$16 for a *very* non-performant material? If this was intended for use in high-detail scenes, not meant for gameplay, one would generally just use a flipbook animation, or looping HD video texture (both of which are higher quality and available for free all over). I love options, but c'mon, that's pretty steep. $5, maybe. And you can loop in materials, using custom HLSL nodes. Also, there are better ways of doing this, all around. Somewhere on the forums, Ryan Brucks (of Epic fame) himself touched on this. I've personally been working on a cool water material (not "material blueprint", thankyouverymuch) and utility functions, and am close to the quality achieved here, sitting at ~180 instructions with everything "turned on". The kicker? It's pure procedural. No textures are needed. So this is cool, no doubt about that. In my humble opinion though, it's not "good". It doesn't run fast, and it's more complicated than it needs to be.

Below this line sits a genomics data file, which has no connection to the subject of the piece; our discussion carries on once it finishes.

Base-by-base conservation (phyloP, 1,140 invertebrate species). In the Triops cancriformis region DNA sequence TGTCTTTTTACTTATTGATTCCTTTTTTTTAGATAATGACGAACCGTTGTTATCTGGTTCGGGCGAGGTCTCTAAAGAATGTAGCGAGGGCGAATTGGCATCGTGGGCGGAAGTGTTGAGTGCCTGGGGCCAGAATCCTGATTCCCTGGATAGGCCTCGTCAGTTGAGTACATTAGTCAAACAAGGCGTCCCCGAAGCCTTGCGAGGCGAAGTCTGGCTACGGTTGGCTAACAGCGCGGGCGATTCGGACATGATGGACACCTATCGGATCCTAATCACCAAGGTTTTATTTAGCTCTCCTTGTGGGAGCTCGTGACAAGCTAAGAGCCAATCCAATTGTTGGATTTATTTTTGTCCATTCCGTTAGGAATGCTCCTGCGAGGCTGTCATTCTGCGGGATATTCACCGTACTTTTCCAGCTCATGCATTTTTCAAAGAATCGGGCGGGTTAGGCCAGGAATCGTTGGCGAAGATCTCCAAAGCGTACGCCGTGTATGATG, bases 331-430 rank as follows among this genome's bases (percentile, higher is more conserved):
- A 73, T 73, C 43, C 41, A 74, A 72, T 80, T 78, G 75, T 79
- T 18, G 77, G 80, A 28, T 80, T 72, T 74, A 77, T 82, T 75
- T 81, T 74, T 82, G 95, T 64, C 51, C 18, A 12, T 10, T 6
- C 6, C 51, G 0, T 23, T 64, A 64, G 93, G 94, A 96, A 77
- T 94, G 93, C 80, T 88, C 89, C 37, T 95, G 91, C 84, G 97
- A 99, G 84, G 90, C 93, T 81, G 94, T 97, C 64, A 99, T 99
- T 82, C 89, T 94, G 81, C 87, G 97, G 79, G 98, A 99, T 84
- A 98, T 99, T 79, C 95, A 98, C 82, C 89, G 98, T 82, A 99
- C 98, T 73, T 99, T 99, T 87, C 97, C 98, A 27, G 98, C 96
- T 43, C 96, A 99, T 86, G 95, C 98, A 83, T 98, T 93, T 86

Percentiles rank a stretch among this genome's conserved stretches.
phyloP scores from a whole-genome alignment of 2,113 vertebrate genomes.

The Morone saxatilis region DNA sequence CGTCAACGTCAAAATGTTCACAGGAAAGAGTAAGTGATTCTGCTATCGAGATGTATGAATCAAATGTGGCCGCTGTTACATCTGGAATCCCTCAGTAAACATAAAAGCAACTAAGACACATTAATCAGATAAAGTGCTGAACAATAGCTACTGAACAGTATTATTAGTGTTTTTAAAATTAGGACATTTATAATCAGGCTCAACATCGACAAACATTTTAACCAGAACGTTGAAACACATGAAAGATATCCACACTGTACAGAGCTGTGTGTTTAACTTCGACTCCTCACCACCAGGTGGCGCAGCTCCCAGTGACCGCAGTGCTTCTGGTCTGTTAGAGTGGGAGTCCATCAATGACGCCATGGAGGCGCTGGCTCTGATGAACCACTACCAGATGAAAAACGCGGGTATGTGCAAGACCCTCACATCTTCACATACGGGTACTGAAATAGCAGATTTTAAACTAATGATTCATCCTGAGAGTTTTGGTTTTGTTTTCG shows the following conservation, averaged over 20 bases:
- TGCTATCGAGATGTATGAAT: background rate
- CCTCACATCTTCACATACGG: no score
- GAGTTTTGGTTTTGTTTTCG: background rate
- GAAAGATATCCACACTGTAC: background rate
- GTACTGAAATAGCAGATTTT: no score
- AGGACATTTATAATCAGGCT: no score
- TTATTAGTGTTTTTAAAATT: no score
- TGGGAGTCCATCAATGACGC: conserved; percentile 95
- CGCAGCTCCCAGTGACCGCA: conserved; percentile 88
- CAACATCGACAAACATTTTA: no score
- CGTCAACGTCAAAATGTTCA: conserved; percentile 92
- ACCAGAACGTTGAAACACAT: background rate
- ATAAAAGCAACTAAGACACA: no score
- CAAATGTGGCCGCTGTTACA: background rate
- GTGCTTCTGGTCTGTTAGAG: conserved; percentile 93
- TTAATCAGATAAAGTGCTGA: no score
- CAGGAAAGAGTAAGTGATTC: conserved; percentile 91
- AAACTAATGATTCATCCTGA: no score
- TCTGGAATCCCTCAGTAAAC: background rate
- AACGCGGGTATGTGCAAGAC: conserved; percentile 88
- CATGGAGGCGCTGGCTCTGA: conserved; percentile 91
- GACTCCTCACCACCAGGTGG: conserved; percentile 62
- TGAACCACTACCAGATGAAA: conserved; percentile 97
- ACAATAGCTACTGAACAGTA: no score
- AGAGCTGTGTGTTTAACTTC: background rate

Lee is right - you can use a gradient effect when you vertex paint in your chosen 3d modelling platform (I've done it in max), meaning the wind effect shifts from nothing to maximum along the length of the leaf/branch/whatever.
Unity Technologies is said to raise a round of investment that could value the company at $1.5 billion. Software developer’ fundraising could provide additional resources and bring even more possibilities for VR development.
Unity Technologies is a company behind the most popular game engine, about 4 million developers have registered for Unity accounts, and 30 percent of the top 1,000 grossing mobile games are stated to be made using Unity.
2015 was a big year, and 2016 will be an even bigger year.
Released and upcoming devices for VR bring new possibilities for Unity to evolve. For example, 16 of 30 games available at Oculus Rift’s marketplace were built with Unity. HTC and Sony are also interested in Unity, so, more VR games for Vive and PlayStation VR are coming with Unity on board. What is more, Unity is said to be the major part of Microsoft’s HoloLens development, which began shipping to developers on Wednesday.
Unity’s engine is also popular with the low-cost devices that allow people to strap their smartphones to their faces for VR. More than 90 percent of the games made for Gear VR, have been built on Unity, according to Oculus co-founder Palmer Luckey.